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Ghost of Soules Chapel

Updated: Apr 20, 2023

Soules Chapel, an abandoned Methodist church, stands about four miles from Somerset, nestled in a valley just off Ky. 80 and a short distance from the foot of Sugar Hill. The white-frame church is Soules Chapel church, whose windows have long been boarded and doors are locked. It was named for Bishop Soule, head of the local Methodist Church, when this particular building was erected.


The church replaced an old log structure called Gragg's Chapel. In 1857 John P. Ridings bought the old church, dismantled it, and used some of the logs to construct a barn on his farm, located near Soules Chapel. Construction of the present building started in the autumn of 1857 and was completed the same season a year later. It is thought Allen Cox donated the land.


Ridings directed the construction of the new church, which has a stone foundation and underpinnings of hand-hewn logs. Along with John Richardson and *** L. R. (Collier) Colyer, he helped most in furnishing materials and money for the new structure. Bill Calhoun and Peter Baker whip-sawed all the lumber used for framing. The lumber for the church pews was sawed at a watermill some distance away.


At one time, Soules Chapel had a membership of more than 200 people and was the second-best organized Sunday School in the Danville District. It was the Mother Church of the First Methodist Church of Somerset. However, during the Civil War, a massive uprising came in the church, and, as a result, the membership split. Those sympathizing with the North left the church and formed Bradley's Chapel - Northern Methodist Church about two miles south of Soules Chapel. Soules Chapel was then known as Soules Chapel Southern Methodist Church.


It is impossible to find a list of the actual charter members, but from the earliest church records are found the names of Collier, Richardson, Gragg, and Ridings.


In 1940 Rev. Charles Marshal Cavit, a circuit preacher, compiled much of the church's history and listed the following membership: Alton F. Bates, Evelyn M. Bates, Clarence G. Bryant, Della V. Bryant, Luther Bullock, Bessie Williams Camble, Alice Cundiff, Charles Cundiff, Maude Gibson, and Mrs. Cora Gilmore. Eugene Gilmore, Sarah A. Greer, Mrs. Mary Hall, Addie B. Mills, Mary B. Mills, Zeda B. Mills, Mrs. Allie Richardson, Craig Ridings, Henry S. Ridings, and Stella Ridings. Willie Ridings, C. M. Simpson, Jewel Simpson, Mary Simpson, Mrs. Zella Struck, Irene Whitaker, Jennie Whitaker, Dessie Williams, Glydas Williams, and Clara Yahnig.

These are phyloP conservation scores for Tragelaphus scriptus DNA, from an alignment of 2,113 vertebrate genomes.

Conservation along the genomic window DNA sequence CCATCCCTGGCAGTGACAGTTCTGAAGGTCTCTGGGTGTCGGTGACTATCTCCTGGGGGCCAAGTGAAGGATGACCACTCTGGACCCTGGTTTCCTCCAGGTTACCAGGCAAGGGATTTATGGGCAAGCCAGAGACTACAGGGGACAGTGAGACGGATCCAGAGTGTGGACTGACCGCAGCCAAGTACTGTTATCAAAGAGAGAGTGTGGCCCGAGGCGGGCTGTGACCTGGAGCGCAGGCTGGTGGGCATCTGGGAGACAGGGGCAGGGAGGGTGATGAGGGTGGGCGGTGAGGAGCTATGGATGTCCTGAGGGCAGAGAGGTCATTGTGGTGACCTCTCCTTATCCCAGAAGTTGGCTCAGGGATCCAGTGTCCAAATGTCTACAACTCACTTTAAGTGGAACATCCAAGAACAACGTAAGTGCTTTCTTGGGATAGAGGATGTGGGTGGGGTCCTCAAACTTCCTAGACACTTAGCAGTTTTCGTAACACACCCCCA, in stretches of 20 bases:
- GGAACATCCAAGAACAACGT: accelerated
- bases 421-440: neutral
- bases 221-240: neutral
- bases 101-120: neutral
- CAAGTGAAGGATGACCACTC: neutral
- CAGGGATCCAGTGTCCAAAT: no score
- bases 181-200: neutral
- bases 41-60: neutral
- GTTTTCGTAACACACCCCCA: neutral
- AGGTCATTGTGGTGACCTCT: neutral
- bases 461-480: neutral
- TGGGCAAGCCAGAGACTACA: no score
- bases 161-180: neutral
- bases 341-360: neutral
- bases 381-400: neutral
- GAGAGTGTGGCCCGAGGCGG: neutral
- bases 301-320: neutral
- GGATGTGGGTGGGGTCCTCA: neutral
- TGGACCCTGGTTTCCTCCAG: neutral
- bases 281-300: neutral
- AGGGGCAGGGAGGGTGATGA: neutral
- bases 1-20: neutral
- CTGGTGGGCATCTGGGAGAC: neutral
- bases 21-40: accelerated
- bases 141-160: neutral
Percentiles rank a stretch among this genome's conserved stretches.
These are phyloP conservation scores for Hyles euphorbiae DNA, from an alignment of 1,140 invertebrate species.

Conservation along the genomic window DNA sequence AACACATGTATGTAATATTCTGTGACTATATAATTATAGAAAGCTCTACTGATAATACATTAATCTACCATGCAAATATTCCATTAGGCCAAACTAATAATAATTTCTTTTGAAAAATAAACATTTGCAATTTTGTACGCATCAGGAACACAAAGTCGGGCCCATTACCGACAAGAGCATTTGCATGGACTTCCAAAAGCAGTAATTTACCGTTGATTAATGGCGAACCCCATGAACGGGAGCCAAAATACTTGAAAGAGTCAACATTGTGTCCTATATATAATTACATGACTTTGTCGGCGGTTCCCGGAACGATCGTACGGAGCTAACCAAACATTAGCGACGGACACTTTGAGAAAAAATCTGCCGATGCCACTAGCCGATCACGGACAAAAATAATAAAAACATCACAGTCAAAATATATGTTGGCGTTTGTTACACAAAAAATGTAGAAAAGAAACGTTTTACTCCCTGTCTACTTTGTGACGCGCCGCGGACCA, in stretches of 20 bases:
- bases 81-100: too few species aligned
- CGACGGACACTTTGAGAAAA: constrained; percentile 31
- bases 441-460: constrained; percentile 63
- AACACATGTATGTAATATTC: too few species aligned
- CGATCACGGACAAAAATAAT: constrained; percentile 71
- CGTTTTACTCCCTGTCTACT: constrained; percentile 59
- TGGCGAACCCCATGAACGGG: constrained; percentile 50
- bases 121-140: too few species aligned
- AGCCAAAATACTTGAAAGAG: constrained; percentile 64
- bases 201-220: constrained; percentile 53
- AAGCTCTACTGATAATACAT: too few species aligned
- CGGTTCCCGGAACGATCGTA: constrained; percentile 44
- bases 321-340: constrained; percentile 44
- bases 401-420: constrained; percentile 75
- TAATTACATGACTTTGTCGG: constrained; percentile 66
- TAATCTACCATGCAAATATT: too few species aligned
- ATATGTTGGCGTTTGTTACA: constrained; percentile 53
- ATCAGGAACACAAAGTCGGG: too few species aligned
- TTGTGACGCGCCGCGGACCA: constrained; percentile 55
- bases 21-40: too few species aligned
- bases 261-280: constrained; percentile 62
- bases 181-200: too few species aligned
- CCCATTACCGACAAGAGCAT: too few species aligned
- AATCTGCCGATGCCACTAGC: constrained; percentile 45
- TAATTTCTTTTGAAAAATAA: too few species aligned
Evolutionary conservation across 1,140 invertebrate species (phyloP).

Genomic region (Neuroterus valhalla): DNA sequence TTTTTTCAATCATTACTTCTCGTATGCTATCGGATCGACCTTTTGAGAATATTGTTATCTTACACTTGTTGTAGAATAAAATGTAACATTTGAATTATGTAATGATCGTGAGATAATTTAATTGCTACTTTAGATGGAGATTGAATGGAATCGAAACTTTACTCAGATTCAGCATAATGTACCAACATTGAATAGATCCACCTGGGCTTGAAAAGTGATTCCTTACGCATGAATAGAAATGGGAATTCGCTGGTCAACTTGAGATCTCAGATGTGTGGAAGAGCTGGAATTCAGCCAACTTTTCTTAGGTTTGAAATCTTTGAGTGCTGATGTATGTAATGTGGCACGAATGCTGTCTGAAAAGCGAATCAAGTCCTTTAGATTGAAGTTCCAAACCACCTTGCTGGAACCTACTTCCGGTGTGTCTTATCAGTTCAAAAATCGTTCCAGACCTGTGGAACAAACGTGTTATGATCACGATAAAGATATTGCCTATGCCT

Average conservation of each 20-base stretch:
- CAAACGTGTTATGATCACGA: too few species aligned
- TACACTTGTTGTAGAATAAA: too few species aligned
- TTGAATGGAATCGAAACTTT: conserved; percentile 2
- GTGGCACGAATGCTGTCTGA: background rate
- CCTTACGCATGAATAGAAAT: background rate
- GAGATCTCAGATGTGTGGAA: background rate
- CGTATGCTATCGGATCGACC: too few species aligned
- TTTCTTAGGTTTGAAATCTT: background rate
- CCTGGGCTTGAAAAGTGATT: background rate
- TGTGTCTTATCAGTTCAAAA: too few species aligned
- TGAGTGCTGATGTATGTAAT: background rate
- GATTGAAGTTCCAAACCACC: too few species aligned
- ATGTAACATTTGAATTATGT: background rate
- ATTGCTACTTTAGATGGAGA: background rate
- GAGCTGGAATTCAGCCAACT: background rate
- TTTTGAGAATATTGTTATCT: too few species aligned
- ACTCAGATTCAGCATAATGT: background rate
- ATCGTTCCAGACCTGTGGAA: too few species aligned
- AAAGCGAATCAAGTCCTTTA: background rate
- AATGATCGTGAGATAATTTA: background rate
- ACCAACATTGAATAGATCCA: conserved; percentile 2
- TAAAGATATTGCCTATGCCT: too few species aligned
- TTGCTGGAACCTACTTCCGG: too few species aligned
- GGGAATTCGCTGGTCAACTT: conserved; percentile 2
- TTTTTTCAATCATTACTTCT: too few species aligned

With the advent of the automobile and modern transportation, Soules Chapel began to die slowly. Better transportation meant an opportunity to travel to Somerset to attend church and avoid the narrow road which leads to Soules Chapel from Ky. 80. Now the church is gone. Only a few of the graves have not been choked by horseweeds, ragweeds, and Queen Anne's Lace.


Soule's Chapel was a historical landmark, Somerset's second oldest Methodist church, with one of the oldest cemeteries. The church structure was abandoned for use in the last 1970. The membership is scattered through other churches thought out Pulaski County. The site experienced several fires and was finally burned down by two high schoolers around 2005.


The legend surrounding this site tells of an alleged "Reverend" who held services in the early 1900s. Did this happen? Was this no ordinary Reverend, and how was he directed to end up in Somerset? It can be seen. The rumor of occult religions was allegedly started here to shift to a "new age" religion. From the start, he tried to slowly turn his flock from the conservative beliefs of the area. It started simple enough, with a few rituals here and there. For example, Pentagrams are drawn on the floor to evoke demons (please note the tale makes no differentials between the occult and Satanists, which are two distinct and very different belief systems). Before the arson of the structure, there was evidence of sacrifices. Small animals would turn up for gifts in the nightly rituals of the church. Then nearby farm animals went missing. Soon actual human sacrifices were reportedly made, but these were never substantiated.


As all this was happening, Somerset's city began to grow suspicious of the new Reverend. Tales of this event, imagery, fictional or based on some fact, became common knowledge in the area. - Like most similar events, a lynch mob marched to the church and hung the Reverend from the roof beams. There is no proof of this occurring or evidence that the "Reverard" ever existed. However, this does make for a very imaginative history of the area, attracting many "paranormal investigators from across the county.


This story remains a "legend" of the site and has remained in one form or another in the local areas passed down through oral history to the community. There is no truth to it; no one was ever hanged there, nor were there ever any human sacrifices. The mythical minster never existed, but only in the minds of individuals that find it easier to believe tall tales than the truth.


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